|Why Managing Food Allergies is a Complex Matter|
|Written by Lisa Hudson|
|Wednesday, 06 January 2010 12:13|
Here are some facts about why it can be a complex matter to manage food allergy exposures, based on my personal experiences managing food encounters for my nut-allergic preschooler.
1. Oftentimes the only way to know if a child is allergic to a particular food is only after he or she encounters the allergen and has a reaction. Such was the case for my son. It wasn’t until after he broke out in hives after tasting peanut butter ice cream for the first time did we even realize he might be allergic. A pediatric allergist’s test later confirmed that he was allergic to peanuts and tree nuts, but prior to the ice cream incident, we had absolutely no idea or suspicion that my son was allergic. Luckily, his reaction was limited to hives — we were near a pharmacy when we went out for ice cream that day, and a dose of children’s Benadryl brought down the hives. It scares me, however, to think what would have happened if he had a more severe reaction, such as anaphylaxis.
2. Even if different children have the same food allergy, every child’s sensitivity level and limits of exposure can be different. Some children with nut allergies only react if they ingest the food. Other times, they can be so sensitive that merely touching the food, or even touching a surface (such as a bus seat) with food residue, or even being near the food and inhaling the smell sets off a reaction.
Additionally, the severity of a reaction can be different in different students: Some could come down with a mild case of hives while others have a severe and potentially fatal reaction like anaphylaxis.
Another important issue is cross-contamination: when a food item doesn’t contain nuts but was produced on the same factory machinery that produced a nut product. This can be true with a whole range of foods including (but not limited to) cookies, candy, crackers, pretzels and chips, and cereal and cereal bars. Some children with peanut allergies are so sensitive they cannot eat, smell or touch the residue of a food that is cross-contaminated (even though the food itself does not have any nuts).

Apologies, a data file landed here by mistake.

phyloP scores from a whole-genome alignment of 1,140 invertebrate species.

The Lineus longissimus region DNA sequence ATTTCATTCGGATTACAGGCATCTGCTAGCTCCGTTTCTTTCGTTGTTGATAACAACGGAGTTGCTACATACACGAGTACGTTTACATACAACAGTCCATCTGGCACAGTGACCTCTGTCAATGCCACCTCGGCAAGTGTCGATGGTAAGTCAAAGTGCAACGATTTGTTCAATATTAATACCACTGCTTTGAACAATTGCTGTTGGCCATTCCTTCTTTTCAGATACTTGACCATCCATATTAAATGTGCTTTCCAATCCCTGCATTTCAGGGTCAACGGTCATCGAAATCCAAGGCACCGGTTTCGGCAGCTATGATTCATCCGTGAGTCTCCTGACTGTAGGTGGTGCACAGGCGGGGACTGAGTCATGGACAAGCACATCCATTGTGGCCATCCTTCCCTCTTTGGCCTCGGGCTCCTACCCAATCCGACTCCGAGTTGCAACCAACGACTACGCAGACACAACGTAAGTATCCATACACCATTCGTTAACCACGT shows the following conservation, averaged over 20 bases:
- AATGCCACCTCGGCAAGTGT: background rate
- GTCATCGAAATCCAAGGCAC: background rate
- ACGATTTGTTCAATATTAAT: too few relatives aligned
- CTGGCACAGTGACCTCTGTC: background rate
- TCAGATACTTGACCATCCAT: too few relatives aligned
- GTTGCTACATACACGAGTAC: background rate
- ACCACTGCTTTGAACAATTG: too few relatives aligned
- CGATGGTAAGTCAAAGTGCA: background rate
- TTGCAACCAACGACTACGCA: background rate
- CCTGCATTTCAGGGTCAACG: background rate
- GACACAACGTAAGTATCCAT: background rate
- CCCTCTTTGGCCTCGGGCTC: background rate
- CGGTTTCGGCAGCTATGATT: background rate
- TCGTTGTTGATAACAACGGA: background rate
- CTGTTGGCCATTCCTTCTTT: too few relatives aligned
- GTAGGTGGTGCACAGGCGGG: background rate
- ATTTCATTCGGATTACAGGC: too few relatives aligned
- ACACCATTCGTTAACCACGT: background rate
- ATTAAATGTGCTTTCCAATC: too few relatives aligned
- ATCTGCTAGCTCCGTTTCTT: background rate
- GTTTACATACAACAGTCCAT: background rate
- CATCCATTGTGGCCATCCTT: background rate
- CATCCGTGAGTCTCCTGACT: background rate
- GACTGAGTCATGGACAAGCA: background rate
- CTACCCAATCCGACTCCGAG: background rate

The same cross-contamination issue applies to other common food allergens like eggs and milk. Today’s food labels include this important information regarding if the food item “contains” or “may contain” or “was produced on the same machinery as” as particular common food allergen.
The bottom line for my family: We cannot know exactly how badly my son will react to peanut foods or cross-contaminated foods until and unless he has a reaction, but my son is not a science experiment and I would never risk trying to find out, so I avoid all “peanut encounters” whenever possible.
All this leads me to my third and fourth points, which are:
3. Given the individual nature of a child’s peanut (or other food) allergy, it is necessary to create individualized prevention strategies for each child with a peanut (or other food) allergy. These strategies may end up being very similar if not exactly alike between different students, but you cannot start by assuming “one strategy fits all.”
Such was the case at the preschool my son formerly attended — another parent provided a list of the foods their peanut-allergic child could and could not eat or be around, and the preschool staff assumed the same would be true for my son. Even though the other parent did a lot of research and provided an extensive list of “safe” and “unsafe” brands and products, there was no way I was going to let my son eat any food that I did not research and approve specifically for him.
4. Each parent’s comfort level with the potential for exposure is going to be different. In our house, even though my youngest son is the only one who is peanut allergic, no one in our family eats peanut products. This was a personal decision we made because of the age of my allergic son and the age of his older, non-allergic brother. My older son is protective of his younger brother, but is still young enough, I feel, to mistakenly expose him to peanuts. Some families may look at our decision and think such all-around precautions are unnecessary if the majority of family members are not allergic, while others would agree with our decision.
When my peanut-allergic son is at preschool, he sits at a one-person table that is next to the larger table where the rest of his classmates eat. His classmate’s parents have been encouraged to (but are not mandated to) not send in food with peanuts. I feel comfortable enough with this strategy for my son, but other parents may not think it goes far enough for their allergic child. (Accordingly they might opt for a peanut-free preschool.) Still other parents might believe it is OK for their allergic child to sit next to a friend who is eating a PB&J sandwich so long as their child and his or her friends don’t share each other’s food.
5. To date, the only way to ensure a food-allergic child isn’t exposed to the allergen is to not have the food present. This is why I encourage a no-eating policy on a school bus. But such a statement comes with obvious caveats. Clearly, kids are bringing their lunches onto the school bus, so I am not talking about having no food present.
Additionally, other students, such as those with diabetes, may have a compelling reason to be able eat food in an emergency. The trick (and I know it can be tricky) is to know these details about your students with special needs who grouped together on routes, and then be able to be take part in outlining, or be privy to information in, say, a 504 plan or other school-medical plan.
|Last Updated on Wednesday, 06 January 2010 12:15|